|Publication number||US3993754 A|
|Application number||US 05/513,210|
|Publication date||Nov 23, 1976|
|Filing date||Oct 9, 1974|
|Priority date||Oct 9, 1974|
|Publication number||05513210, 513210, US 3993754 A, US 3993754A, US-A-3993754, US3993754 A, US3993754A|
|Inventors||Yueh-Erh Rahman, Elizabeth A. Cerny|
|Original Assignee||The United States Of America As Represented By The United States Energy Research And Development Administration|
|Export Citation||BiBTeX, EndNote, RefMan|
|Non-Patent Citations (1), Referenced by (135), Classifications (8) |
|External Links: USPTO, USPTO Assignment, Espacenet|
Liposome-encapsulated actinomycin for cancer chemotherapy
US 3993754 A
An improved method is provided for chemotherapy of malignant tumors by injection of antitumor drugs. The antitumor drug is encapsulated within liposomes and the liposomes containing the encapsulated drug are injected into the body. The encapsulated drug penetrates into the tumor cells where the drug is slowly released and induces degeneration and death of the tumor cells, while any toxicity to the host body is reduced. Liposome encapsulation of actinomycin D has been found to be particularly effective in treating cancerous abdominal tumors, while drastically reducing the toxicity of actinomycin D to the host.
The embodiments of the invention in which an exclusive property or privilege is claimed are defined as follows:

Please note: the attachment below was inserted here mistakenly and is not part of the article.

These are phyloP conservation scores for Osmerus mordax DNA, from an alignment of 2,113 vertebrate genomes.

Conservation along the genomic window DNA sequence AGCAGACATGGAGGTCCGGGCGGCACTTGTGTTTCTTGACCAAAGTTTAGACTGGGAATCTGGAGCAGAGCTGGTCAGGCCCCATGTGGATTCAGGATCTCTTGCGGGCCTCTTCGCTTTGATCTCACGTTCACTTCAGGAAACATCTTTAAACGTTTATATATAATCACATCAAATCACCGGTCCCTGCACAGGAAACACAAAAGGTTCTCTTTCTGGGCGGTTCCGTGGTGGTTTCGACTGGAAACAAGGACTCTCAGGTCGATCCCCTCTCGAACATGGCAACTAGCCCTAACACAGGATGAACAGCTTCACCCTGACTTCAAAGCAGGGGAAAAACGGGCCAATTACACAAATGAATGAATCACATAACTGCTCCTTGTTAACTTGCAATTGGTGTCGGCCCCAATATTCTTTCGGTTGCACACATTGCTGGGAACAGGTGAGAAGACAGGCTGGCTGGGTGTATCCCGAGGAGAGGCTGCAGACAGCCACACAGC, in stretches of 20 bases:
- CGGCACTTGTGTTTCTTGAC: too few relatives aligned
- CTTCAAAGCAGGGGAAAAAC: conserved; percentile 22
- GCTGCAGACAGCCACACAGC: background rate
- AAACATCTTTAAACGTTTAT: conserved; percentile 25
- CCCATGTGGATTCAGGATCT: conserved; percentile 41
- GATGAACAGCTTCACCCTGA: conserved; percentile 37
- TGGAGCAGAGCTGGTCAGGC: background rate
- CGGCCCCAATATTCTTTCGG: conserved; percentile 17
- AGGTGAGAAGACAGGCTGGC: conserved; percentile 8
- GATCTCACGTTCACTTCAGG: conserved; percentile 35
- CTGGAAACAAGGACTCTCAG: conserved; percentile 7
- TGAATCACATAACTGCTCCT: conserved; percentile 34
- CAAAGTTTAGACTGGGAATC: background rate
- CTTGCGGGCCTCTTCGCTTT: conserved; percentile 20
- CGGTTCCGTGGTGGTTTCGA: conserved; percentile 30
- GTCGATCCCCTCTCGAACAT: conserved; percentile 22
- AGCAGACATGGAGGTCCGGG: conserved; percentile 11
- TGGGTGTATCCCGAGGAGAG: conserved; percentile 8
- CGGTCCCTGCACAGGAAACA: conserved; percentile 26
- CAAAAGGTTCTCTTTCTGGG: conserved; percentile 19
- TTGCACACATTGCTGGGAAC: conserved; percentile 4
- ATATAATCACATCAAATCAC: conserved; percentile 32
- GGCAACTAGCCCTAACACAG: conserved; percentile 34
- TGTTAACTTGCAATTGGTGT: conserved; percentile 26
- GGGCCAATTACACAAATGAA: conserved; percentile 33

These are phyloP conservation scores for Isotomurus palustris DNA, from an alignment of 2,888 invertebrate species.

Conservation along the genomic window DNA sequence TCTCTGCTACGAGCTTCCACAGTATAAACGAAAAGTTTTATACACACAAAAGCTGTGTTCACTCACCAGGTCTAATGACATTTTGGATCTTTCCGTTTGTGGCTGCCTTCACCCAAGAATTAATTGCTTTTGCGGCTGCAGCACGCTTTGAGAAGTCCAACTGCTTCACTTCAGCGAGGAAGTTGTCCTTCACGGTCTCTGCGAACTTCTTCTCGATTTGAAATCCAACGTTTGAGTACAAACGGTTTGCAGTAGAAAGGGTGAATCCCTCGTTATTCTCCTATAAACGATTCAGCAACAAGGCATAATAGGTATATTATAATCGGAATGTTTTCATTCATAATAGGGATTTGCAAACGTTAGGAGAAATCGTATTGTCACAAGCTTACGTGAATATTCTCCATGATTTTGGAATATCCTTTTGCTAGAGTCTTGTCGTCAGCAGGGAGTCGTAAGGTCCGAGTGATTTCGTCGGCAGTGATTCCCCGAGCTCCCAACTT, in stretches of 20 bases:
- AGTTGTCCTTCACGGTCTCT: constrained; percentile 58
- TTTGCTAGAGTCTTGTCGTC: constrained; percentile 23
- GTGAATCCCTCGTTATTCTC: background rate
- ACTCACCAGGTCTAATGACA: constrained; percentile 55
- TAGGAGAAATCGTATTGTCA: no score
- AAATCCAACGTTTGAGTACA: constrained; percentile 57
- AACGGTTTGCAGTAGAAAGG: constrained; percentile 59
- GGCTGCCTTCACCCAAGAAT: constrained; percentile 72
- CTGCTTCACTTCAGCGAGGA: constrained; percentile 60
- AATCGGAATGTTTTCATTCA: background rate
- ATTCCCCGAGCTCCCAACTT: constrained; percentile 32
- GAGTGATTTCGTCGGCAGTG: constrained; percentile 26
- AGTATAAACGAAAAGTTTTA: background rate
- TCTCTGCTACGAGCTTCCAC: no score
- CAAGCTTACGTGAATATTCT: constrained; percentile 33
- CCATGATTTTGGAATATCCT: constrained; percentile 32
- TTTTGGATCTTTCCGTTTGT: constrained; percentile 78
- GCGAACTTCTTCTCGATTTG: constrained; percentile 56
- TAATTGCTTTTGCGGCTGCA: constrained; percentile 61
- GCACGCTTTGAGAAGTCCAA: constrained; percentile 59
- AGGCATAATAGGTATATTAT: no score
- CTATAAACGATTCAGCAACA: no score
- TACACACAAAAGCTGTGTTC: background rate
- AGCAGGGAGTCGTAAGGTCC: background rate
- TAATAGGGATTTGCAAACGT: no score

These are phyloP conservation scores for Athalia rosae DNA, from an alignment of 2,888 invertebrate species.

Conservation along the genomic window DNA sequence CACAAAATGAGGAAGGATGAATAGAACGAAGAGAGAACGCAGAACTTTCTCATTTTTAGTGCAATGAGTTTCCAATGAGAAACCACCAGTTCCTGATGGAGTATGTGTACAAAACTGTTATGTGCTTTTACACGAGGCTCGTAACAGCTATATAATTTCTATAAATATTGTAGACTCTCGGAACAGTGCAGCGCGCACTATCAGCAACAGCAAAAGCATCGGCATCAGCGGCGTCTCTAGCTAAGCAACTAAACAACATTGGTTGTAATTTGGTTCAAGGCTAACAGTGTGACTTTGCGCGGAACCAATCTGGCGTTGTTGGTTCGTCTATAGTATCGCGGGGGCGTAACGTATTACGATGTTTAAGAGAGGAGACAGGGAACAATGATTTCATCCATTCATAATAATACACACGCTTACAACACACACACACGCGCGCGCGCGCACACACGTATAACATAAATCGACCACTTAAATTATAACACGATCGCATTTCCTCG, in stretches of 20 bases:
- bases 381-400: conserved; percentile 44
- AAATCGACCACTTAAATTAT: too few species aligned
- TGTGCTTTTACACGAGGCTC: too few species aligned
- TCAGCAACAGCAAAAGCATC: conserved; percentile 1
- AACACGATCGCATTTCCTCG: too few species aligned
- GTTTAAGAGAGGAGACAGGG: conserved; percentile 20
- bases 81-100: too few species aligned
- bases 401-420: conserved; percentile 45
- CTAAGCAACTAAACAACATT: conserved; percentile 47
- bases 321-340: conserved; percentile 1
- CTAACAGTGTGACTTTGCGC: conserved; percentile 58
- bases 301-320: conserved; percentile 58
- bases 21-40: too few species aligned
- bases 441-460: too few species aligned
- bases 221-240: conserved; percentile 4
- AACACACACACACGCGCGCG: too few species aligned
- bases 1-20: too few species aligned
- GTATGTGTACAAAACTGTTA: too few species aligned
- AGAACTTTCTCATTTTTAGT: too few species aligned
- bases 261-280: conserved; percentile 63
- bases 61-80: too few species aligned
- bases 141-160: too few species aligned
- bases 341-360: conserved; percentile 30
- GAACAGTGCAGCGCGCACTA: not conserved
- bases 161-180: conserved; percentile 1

1. A method of reducing the toxicity of actinomycin D when employed as an antineoplastic agent in an animal or man which comprises administering to said animal or man an effective antineoplastic amount of liposome encapsulated actinomycin D.
2. The method of claim 1 wherein said liposome encapsulated actinomycin D is contained within aqueous solution layers entrapped between lipid bilayers.
3. The method in accordance with claim 1 wherein said actinomycin D is encapsulated within liposomes by: dissolving a mixture of lecithin and cholesterol in chloroform; dissolving the actinomycin D in CaC12 solution; forming a dried film of the lecithin-cholesterol mixture; and adding the actinomycin D-CaCl2 solution to the dried film so as to form the liposomes encapsulating the actinomycin D.
4. The method of claim 1 wherein said liposome encapsulated actinomycin D is administered by intravenous or intraperitoneal injection.
CONTRACTUAL ORIGIN OF THE INVENTION
The invention described herein was made in the course of, or under, a contract with the UNITED STATES ATOMIC ENERGY COMMISSION.
BACKGROUND OF THE INVENTION
While an actual cure for cancer has yet to be found, significant progress has been made in developing methods and techniques for repressing the spread of cancer and, in some instances, actually arresting some forms of cancer. Particular progress has been made in the development of anticancer drugs and techniques of delivering these drugs. There has also been significant progress in the discovery and development of antitumor agents which have proven effective in treating and repressing a variety of tumors including malignant and other rapidly growing tumors.